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Wrestling underway at BGSU

10/26/2005 -

By Ryan Autullo BG News


October 03, 2005

Dan Mundrick breathed extremely heavily and pleaded for a drink of water. He even contemplated vomiting.

And he couldn’t have been happier.

Mundrick, a junior at BGSU, was one of 12 students at the club wrestling team’s first optional practice on Tuesday at Bowling Green High School. After months of tedious paper work, Mundrick, the team’s president, finally witnessed his plan of forming the school’s first club wrestling team coming to fruition. The team had its first official practice last night and will continue to do so four nights a week throughout the season.

“The big thing is going to be when that first tournament comes around and everybody gets to wrestle in it,” Mundrick said. “That’s probably going to be the best feeling.”

Mundrick, a two-time state qualifier at Anthony Wayne High School, passed up several opportunities to wrestle at NCAA programs so he could be closer to his family in the Toledo area. But instead of retiring from the sport he took up at age 4, Mundrick inquired about forming a club team at BG, which cut its varsity program in the early 1980’s to satisfy Title IX regulations.

Mundrick’s proposal was initially turned down because of inadequate space for wrestling mats on campus. Not to be discouraged, he met with Ken White, the father of high school teammate, Jamie White, and formulated a plan. They made arrangements for the team to hold practices at Bowling Green High School and BG’s head coach Andrew Webb and assistant Matt Jacobs agreed to coach the club team in addition to their normal duties. Webb and Jacobs will be joined on staff by White, alumni advisor Jim Kettinger and Mundrick’s father, Terry.

“At that time I thought it was a pipe dream,” Webb said of his first conversation with the club leaders earlier this year. “I thought they were just kind of talking out of their rear ends.”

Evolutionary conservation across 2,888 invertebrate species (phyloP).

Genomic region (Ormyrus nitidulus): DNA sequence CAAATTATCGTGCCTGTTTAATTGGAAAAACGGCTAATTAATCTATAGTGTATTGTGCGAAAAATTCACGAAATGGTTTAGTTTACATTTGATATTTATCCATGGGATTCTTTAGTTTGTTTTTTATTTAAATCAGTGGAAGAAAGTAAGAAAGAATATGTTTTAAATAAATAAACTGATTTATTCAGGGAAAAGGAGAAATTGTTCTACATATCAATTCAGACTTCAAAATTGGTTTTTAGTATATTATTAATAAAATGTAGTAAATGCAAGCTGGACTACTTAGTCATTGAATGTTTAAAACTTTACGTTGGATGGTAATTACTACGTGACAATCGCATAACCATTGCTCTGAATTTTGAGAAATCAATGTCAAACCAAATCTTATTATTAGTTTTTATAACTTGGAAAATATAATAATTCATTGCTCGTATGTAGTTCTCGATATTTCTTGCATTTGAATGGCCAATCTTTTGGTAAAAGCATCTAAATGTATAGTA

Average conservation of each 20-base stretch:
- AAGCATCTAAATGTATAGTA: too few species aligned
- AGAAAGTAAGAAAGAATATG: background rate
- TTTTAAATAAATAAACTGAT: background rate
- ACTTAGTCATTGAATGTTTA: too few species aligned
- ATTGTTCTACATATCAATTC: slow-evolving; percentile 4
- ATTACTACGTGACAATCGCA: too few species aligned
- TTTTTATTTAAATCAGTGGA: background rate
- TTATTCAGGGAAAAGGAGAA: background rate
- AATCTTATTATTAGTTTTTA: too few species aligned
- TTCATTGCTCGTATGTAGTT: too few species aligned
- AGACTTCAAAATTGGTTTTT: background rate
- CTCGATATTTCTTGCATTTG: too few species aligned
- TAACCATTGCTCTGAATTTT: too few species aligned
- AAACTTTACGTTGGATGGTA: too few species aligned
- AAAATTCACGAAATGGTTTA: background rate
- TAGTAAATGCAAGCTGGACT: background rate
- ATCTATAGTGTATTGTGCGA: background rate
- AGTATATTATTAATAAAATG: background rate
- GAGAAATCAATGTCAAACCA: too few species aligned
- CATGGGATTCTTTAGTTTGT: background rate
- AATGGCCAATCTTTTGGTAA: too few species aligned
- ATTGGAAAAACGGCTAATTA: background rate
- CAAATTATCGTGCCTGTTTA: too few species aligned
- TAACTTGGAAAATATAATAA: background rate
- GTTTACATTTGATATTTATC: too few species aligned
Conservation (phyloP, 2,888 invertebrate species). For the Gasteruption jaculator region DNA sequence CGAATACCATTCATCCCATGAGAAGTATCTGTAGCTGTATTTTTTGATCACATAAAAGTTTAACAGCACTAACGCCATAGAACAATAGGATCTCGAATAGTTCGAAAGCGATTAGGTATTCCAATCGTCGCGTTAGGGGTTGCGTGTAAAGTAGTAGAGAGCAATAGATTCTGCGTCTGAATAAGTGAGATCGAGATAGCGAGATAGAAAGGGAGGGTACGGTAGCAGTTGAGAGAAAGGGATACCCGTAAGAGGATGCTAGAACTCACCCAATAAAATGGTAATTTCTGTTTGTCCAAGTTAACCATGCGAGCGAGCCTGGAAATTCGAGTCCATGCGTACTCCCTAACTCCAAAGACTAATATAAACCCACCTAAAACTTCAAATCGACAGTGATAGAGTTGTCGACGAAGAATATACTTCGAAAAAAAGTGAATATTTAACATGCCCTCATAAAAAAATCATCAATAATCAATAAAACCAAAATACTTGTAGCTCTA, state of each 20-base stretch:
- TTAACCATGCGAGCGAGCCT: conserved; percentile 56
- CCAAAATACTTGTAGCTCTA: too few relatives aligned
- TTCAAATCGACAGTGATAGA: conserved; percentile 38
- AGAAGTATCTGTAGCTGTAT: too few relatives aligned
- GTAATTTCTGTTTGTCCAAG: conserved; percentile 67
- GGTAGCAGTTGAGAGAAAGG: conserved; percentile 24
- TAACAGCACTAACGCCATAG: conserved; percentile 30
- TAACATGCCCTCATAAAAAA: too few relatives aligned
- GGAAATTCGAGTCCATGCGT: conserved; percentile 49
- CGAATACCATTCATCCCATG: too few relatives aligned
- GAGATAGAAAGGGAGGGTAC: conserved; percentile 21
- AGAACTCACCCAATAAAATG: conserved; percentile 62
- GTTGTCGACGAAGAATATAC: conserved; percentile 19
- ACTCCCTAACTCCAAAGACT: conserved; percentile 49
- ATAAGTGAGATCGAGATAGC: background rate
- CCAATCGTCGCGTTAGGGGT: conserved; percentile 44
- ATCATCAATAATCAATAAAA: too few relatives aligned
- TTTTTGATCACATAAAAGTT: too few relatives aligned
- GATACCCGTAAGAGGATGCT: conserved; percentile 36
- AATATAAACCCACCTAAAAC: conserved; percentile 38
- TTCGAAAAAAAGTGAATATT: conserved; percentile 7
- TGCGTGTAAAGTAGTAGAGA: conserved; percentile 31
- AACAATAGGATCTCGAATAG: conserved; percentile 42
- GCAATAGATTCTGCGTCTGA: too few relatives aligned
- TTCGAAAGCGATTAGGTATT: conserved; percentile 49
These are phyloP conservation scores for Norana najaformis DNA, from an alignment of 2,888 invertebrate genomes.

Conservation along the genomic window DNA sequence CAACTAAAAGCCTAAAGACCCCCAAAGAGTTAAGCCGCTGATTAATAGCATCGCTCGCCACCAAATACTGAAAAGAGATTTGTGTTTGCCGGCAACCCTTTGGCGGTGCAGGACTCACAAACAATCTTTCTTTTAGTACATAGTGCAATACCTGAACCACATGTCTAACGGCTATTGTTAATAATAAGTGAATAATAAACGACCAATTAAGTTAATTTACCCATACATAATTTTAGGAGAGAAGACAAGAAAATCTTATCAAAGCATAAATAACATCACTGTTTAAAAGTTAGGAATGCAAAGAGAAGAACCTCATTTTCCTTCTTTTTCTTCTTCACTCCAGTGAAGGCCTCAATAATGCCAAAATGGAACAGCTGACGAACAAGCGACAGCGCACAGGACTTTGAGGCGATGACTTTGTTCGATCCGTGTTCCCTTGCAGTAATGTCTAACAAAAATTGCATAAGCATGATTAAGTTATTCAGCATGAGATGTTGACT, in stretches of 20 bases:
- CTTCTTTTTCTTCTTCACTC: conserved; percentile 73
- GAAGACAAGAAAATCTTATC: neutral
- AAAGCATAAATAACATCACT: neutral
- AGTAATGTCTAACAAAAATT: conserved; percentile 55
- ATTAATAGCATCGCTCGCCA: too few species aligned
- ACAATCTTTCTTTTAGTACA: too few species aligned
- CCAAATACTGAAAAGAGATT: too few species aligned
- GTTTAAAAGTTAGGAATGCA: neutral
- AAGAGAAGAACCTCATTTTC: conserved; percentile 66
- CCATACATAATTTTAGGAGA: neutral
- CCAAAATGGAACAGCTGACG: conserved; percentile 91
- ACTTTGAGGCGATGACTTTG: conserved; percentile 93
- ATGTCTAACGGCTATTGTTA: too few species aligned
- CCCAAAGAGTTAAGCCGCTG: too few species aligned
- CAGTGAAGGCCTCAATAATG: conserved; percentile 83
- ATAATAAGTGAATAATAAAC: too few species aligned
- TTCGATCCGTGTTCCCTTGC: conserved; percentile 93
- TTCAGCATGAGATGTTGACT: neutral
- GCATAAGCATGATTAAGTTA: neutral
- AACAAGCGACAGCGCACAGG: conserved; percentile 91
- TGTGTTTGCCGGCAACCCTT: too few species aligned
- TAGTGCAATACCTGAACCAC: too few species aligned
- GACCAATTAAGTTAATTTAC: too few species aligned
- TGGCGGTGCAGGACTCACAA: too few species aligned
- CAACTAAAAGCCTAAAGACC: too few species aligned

It’s still uncertain how many wrestlers will be members of the team, as Mundrick is still actively recruiting around campus. The talent level of the team, though, is much more clear. As many as four Falcons competed at the high school state tournament and the remaining team members qualified for the district meet. The team will compete in the National Collegiate Wrestling Association and will be in a conference with teams like Toledo and Cincinnati.

“I’d say there’s a lot of talent in here,” said Justin Slauterbeck, a 2004 state placer at Oak Harbor. “I’m pretty sure almost every single one of these people who came out for this club could definitely make it to a couple smaller schools, if not big schools. I know for myself, I took a year off. Getting back into that physical and mental shape is going to be a big task.”

Webb, a four-year varsity wrestler at the University of Findlay, welcomes the thought of coaching at the high school and collegiate level despite having a 3-year-old and 1-year-old at home. His wife is the girl’s soccer coach at Perrysburg and understands and backs her husband’s passion for coaching.

“I’ll be really busy,” he said. “I won’t have a lot of time at home.”

The Falcons will kick off their season Nov. 5 at the Eastern Michigan Open. Other highlighted dates on the tentative schedule include a pair of matches with Toledo — away Dec. 3 and home Jan. 21. Webb said the freshmen on the team will have a significant advantage over their teammates who have been away from the sport for several years. Jamie White didn’t exactly agree with his coach’s thoughts, though, noting that he will have to work hard to get into optimal physical condition.

“It feels good to get out of the classroom and actually moving around and getting back into shape,” said White, a two-time district qualifier. “It’s still like varsity. We just don’t get that much recognition and support, money-wise. We hope to keep the involvement up so we can get money from the university.”

To receive funding from the University, the club must be in existence for two semesters and field a full team. Mundrick said the wrestlers have club dues of 0 each in addition to buying their own uniforms. But monetary figures are merely an afterthought to Mundrick, who is just happy to be part of a wrestling team once again.

“It feels good to finally get back on the mat and see how out of shape I am,” he said. “We’re ready to get the ball rolling and we’re waiting for that first tournament to show everybody what’s up.”